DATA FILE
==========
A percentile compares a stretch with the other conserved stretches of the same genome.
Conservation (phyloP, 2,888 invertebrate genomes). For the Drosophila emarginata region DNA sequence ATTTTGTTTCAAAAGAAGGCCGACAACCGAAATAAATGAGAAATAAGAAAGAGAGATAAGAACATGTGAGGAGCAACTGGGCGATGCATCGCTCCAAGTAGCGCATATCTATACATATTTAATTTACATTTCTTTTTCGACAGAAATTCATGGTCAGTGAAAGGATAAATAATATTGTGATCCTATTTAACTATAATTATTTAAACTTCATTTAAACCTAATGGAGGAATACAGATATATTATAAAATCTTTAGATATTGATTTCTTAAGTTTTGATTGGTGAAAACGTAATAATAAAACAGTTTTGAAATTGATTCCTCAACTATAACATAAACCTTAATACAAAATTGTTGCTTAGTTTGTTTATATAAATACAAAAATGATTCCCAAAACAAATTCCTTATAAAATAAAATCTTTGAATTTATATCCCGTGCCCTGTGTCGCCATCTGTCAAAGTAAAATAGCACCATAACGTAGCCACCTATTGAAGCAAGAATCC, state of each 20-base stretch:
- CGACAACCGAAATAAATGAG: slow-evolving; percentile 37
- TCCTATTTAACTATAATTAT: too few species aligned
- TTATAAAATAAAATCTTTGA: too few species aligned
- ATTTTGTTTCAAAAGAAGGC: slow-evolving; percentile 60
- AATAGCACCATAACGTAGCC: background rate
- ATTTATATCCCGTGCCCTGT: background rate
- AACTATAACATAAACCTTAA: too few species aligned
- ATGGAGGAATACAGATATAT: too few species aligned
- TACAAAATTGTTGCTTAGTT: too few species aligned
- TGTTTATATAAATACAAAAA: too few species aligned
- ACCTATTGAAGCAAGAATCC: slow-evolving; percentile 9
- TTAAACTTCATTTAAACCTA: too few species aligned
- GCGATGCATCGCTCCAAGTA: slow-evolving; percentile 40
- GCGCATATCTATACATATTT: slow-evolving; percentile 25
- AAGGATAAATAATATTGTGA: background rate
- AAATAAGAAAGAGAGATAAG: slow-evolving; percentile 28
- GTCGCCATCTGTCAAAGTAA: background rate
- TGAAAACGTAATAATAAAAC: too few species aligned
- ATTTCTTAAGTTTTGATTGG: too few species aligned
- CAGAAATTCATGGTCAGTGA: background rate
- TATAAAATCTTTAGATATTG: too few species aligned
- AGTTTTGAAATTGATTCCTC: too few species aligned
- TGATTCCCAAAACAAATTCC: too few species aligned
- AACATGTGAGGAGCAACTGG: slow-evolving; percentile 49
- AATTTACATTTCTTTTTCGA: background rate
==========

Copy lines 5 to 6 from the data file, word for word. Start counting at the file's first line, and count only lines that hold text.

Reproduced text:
- TTATAAAATAAAATCTTTGA: too few species aligned
- ATTTTGTTTCAAAAGAAGGC: slow-evolving; percentile 60